Private Clients

Delay in the payment of a member’s superannuation withdrawal request could have serious tax consequences

11 September, 2023

Tax Ruling:

This is a Private Tax Ruling dated 9 June 2023.


The issue

The member of a SMSF made a withdrawal request before his death but the benefit was not paid until 28 weeks after his death.

The question was whether the ATO would treat this payment as a member withdrawal (no tax) or a death benefits payment (and subject to death benefits tax).


The facts

the member:

  • was over 65 years old at the date of his death.
  • held one superannuation account in the SMSF (an account based pension).
  • had no death benefit dependants.
  • lacked legal capacity (the member’s brother had been appointed as Administrator and able to make financial decisions for the member).


  • before the member’s death, the Administrator decided to fully commute the member’s account-based pension. The Administrator completed a withdrawal and account closure form and requested the benefits be paid to the member’s bank account.
  • all forms were submitted by the Administrator to the SMSF before the member’s death.
  • the member died unexpectedly.
  • the trustee of the SMSF paid the final withdrawal benefit into the member’s personal bank account about 28 weeks after the member’s death.


The Ruling

The ATO ruled that the full commutation of the member’s pension account was a superannuation death benefit (not a member’s withdrawal).

The ATO noted the importance of classifying the payment because:

  • for a member 60 years or over – when withdrawing the (taxed) taxable superannuation benefit (whether a lump sum or income stream) – it is tax free, and
  • for a death benefit and where the recipient is not a death benefits dependent, death benefits tax is payable on the taxable component.


The ATO stated that:

In some circumstances, a superannuation member benefit payment requested by the member before their death but paid after their death may be classified as a member benefit rather than a death benefit, and

when the trustee of a fund is assessing whether the payment is a member benefit or a death benefit, the trustee must take into account the facts known at the time, including:

  • the terms of the request,
  • the terms of the trust deed and other governing rules,
  • the trustee’s knowledge at the time the payment is made (including whether the trustee is aware that the member has died),
  • the entity the payment is being made to,
  • the circumstances and timing of the payment, and
  • whether the payment being made is consistent with the member’s request.


The ATO concluded that:

  • the trustee was aware of the member’s death before it paid the lump sum benefit.
  • even though the payment was to the member’s bank account, the trustee could not have had the expectation that the member would be alive to receive the payment.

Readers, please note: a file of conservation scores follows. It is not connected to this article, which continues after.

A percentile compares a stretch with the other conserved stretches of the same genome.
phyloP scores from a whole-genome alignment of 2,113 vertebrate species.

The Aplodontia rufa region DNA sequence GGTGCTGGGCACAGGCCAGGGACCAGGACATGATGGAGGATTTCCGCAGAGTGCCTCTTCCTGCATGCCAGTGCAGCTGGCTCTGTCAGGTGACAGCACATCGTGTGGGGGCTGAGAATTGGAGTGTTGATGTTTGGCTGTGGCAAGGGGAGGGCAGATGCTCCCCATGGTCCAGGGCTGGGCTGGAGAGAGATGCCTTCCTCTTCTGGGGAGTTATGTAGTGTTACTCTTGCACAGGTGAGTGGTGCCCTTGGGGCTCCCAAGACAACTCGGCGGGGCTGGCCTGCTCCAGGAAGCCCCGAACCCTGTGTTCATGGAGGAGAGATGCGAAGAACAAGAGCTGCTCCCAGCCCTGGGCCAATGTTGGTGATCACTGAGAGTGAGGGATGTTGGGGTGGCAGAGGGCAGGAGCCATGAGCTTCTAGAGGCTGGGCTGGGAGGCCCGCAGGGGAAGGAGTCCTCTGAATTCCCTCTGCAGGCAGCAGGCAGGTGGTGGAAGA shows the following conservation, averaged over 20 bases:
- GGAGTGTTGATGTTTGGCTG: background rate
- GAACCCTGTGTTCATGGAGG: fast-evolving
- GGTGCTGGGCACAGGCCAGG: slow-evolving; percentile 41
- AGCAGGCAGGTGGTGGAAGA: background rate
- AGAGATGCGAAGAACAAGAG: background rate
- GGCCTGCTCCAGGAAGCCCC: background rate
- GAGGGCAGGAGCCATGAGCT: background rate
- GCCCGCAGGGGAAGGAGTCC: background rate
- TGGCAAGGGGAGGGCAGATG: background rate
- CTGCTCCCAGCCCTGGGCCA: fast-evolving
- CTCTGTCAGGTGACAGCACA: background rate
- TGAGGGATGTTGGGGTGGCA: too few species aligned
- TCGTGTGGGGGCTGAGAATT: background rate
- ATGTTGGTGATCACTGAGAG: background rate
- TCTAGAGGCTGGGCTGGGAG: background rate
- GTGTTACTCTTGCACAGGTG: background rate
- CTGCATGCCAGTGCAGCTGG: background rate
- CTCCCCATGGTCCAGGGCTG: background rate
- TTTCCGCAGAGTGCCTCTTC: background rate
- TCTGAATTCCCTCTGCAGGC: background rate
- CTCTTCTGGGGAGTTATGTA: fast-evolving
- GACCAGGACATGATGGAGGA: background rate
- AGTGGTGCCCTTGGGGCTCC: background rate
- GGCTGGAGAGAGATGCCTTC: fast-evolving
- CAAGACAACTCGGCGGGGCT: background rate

• the extended delay between the member’s death and the payment of the lump sum indicated that it was not a payment made because of and consistent with the member’s request, but rather a payment made as part of the winding up of the member’s deceased Estate.


Key takeaways

The trustees of superannuation funds must not delay in the payment of a member’s withdrawal request, as any extended delay could have serious tax consequences.

The information contained in this article is for general information only and is not a substitute for specific advice. You should obtain specific and appropriate legal advice before any action or decision is taken on the basis of any of the information contained in this article.


Please contact us if you or your clients require any advice on the complexities involved in superannuation death benefit planning.

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After the phone call, Mr Mickleborough applied his ink signature to the contract, took a photo of it on his mobile phone and texted it to Mr Archter with the text message, "please confirm flax contract". Mr Archter responded by texting back a "thumbs-up" emoji, but ultimately did not deliver the 87 metric tonnes of flax as agreed.   Issues The parties did not dispute the facts, but rather, "disagreed as to whether there was a formal meeting of the minds" and intention to enter into a legally binding agreement. The primary issue that the Court was tasked with deciding was whether Mr Achter's use of the thumbs-up emoji carried the same weight as a signature to signify acceptance of the terms of the alleged contract. Mr Mickleborough put forward the argument that the emoji sent by Mr Achter conveyed acceptance of the terms of the agreement, however Mr Achter disagreed arguing that his use of the emoji was his way of confirming receipt of the text message. 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